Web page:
Tuesday, December 25, 2007

The Ghost Map, For Real

Over the weekend I went to the Field Museum in Chicago to see their exhibit Maps: Finding Our Place in the World, which runs through January 27, 2008. I was surprised to discover that the exhibit contained an 1855 copy of John Snow’s book On the Mode of Communication of Cholera, complete with the fold-out version of the ghost map (which you may remember I wrote about back in October). It was exciting to see this included in the exhibit; I hadn’t expected it. The exhibit is wonderful and kept our whole family interested for a long time, even the 13-yr-old, who has little patience for the non-electronic. (A 1982 map of Arpanet did not impress.)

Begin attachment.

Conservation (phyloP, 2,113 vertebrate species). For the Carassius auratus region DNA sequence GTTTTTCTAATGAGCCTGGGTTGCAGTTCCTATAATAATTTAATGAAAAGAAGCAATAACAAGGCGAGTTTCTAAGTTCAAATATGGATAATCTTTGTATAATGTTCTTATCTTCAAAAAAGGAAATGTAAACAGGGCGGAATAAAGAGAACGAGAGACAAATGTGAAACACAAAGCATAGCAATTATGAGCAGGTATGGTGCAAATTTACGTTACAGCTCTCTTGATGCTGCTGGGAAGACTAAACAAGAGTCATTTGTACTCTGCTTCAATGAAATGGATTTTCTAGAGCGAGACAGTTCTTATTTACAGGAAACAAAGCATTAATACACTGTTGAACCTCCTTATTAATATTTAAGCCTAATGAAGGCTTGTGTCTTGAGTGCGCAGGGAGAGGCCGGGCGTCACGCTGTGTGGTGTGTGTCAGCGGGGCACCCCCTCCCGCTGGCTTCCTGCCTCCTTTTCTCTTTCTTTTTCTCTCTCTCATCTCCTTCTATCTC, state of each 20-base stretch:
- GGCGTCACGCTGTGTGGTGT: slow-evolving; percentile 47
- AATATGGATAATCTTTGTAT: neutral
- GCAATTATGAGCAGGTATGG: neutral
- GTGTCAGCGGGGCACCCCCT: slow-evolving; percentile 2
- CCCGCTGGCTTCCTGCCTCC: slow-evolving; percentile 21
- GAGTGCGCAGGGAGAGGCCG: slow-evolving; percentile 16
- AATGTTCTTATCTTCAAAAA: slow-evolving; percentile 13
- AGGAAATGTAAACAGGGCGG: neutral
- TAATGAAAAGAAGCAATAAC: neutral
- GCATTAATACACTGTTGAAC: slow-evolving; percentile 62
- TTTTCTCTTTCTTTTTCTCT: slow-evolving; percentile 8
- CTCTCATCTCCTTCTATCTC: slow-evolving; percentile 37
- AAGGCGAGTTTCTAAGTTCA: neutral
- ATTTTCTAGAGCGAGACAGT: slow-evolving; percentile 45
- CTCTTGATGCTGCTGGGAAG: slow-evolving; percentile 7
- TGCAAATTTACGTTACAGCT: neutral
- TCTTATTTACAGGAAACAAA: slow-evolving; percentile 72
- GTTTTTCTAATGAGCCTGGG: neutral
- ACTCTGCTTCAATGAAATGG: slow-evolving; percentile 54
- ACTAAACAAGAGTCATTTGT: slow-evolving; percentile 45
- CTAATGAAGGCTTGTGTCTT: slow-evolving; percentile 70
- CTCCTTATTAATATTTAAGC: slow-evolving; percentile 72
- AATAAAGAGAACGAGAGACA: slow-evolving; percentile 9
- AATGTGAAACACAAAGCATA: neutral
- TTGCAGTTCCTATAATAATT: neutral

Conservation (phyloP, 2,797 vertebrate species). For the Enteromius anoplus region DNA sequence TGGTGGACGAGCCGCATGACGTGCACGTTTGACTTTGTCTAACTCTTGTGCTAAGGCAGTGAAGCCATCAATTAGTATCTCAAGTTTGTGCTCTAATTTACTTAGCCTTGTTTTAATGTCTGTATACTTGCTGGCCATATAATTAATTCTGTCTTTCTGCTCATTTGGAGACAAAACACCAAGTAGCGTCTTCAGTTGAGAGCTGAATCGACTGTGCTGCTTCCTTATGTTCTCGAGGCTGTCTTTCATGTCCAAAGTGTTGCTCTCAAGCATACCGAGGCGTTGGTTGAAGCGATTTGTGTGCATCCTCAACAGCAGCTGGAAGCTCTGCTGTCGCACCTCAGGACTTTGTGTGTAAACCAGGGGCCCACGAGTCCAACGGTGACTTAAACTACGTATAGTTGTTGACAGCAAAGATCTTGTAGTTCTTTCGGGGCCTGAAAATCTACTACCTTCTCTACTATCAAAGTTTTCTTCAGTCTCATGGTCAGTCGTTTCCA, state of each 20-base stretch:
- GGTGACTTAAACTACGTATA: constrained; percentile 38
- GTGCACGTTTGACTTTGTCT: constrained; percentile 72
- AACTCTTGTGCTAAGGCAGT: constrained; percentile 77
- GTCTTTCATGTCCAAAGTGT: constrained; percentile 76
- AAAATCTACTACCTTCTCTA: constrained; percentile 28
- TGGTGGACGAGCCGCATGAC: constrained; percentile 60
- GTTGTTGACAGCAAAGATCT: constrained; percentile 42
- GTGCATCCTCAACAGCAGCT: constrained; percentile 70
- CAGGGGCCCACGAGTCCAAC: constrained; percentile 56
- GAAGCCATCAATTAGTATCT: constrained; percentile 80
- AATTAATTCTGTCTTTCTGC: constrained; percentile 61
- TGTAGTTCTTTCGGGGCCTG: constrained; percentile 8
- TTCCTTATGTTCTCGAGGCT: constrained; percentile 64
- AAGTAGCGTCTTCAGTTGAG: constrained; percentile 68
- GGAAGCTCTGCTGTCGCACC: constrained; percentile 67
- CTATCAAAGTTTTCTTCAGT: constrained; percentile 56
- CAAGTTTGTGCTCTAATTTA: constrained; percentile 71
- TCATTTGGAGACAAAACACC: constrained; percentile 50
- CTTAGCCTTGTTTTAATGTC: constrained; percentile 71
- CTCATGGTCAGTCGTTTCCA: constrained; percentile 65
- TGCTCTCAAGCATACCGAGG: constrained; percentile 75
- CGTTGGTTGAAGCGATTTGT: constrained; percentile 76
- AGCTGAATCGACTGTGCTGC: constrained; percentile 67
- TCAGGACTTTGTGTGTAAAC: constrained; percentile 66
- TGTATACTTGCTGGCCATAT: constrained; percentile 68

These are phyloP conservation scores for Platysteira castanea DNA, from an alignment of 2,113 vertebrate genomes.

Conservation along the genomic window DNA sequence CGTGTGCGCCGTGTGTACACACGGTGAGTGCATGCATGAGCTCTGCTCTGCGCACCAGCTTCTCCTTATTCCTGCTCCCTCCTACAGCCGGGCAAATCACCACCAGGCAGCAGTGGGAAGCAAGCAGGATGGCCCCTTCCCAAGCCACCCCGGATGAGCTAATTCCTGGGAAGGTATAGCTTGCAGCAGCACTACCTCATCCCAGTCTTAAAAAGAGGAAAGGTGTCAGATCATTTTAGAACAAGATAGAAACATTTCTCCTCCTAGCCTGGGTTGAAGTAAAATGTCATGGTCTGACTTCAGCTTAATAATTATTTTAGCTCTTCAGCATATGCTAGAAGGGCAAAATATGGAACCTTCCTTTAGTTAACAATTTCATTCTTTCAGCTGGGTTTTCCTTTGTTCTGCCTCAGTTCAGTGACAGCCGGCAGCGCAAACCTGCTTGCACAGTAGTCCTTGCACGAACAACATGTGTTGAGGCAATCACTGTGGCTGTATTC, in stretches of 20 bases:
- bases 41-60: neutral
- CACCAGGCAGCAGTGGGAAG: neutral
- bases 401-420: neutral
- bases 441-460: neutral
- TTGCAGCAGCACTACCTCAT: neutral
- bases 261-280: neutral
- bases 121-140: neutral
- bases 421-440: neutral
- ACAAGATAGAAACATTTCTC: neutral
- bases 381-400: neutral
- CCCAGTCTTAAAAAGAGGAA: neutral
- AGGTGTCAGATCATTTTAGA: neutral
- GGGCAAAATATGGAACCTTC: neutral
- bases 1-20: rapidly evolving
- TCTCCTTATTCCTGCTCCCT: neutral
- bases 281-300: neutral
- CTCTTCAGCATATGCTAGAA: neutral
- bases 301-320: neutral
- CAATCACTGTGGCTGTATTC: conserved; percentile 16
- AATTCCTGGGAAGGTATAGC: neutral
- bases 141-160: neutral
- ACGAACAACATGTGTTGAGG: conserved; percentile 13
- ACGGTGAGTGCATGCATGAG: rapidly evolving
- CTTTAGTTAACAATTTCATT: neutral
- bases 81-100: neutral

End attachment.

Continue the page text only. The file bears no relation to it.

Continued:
Booklovers will be pleasantly surprised to find a whole section of the exhibit devoted to “Mapping the Imaginary” where you can see original maps of Treasure Island, Utopia, Oz, Lilliput, Minas Tirith, and the Hundred Acre Wood. We also enjoyed an early print of Jaro Hess’sLand of Make Believe” map, a copy of which hung in our house for a long time, but which was taken down at some point because it was deemed too babyish. We decided that it might have to be retrieved from the attic for further study.


Rhea said...

I finished reading "The Ghost Map" last night. I am a big nonfiction fan and this story provided a wonderful image of life in London in the 1850s.

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